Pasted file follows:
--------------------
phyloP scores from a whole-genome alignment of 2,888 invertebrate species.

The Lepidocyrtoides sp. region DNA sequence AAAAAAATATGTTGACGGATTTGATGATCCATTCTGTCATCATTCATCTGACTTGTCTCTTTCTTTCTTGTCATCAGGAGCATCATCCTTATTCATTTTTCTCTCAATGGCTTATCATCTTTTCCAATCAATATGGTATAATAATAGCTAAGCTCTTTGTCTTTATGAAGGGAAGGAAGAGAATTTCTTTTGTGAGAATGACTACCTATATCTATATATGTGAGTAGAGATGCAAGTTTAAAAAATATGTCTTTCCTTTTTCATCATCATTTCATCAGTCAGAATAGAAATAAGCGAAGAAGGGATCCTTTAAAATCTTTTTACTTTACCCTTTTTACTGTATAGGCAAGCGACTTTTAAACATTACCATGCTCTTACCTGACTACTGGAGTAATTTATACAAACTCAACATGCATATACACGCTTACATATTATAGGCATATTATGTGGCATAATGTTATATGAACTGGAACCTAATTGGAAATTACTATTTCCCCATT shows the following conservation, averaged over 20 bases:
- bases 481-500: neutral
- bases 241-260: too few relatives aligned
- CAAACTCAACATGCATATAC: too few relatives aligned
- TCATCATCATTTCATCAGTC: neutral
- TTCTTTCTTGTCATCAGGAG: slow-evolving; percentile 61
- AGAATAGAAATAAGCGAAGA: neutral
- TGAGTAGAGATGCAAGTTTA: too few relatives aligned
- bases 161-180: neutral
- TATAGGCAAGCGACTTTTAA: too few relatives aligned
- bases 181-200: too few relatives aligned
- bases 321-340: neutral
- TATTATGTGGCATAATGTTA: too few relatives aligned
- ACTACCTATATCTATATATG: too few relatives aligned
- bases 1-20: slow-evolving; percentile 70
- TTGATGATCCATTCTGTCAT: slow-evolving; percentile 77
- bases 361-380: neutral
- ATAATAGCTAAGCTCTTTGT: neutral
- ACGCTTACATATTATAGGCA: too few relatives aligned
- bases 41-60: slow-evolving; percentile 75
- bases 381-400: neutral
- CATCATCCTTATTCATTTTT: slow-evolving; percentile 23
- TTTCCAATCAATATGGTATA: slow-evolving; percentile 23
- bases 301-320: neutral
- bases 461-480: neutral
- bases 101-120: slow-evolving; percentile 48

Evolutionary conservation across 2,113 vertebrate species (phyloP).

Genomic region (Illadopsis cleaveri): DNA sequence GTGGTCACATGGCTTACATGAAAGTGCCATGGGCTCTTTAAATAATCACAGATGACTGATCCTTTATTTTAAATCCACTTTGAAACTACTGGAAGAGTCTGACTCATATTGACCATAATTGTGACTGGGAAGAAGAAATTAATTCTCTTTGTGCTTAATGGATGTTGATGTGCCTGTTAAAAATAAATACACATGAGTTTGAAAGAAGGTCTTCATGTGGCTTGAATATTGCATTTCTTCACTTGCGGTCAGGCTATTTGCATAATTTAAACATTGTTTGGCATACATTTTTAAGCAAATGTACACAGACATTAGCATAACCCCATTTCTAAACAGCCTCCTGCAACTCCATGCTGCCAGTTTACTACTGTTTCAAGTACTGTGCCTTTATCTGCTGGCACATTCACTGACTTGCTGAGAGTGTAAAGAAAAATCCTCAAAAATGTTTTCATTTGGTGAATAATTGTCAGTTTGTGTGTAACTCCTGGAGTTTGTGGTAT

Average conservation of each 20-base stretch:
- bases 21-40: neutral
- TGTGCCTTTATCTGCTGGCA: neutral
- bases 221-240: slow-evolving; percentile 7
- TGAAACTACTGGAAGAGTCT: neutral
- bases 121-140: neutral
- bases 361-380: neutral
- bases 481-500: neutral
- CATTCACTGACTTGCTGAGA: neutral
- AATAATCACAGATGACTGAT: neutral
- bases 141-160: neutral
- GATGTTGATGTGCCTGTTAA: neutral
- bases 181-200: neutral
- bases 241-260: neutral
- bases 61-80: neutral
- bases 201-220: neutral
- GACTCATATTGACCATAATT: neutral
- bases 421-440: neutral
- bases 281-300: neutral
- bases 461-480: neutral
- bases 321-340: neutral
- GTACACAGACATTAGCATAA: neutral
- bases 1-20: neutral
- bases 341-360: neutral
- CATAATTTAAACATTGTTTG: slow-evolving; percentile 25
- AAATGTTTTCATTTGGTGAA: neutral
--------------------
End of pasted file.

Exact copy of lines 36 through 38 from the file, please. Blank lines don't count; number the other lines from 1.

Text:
- bases 361-380: neutral
- bases 481-500: neutral
- CATTCACTGACTTGCTGAGA: neutral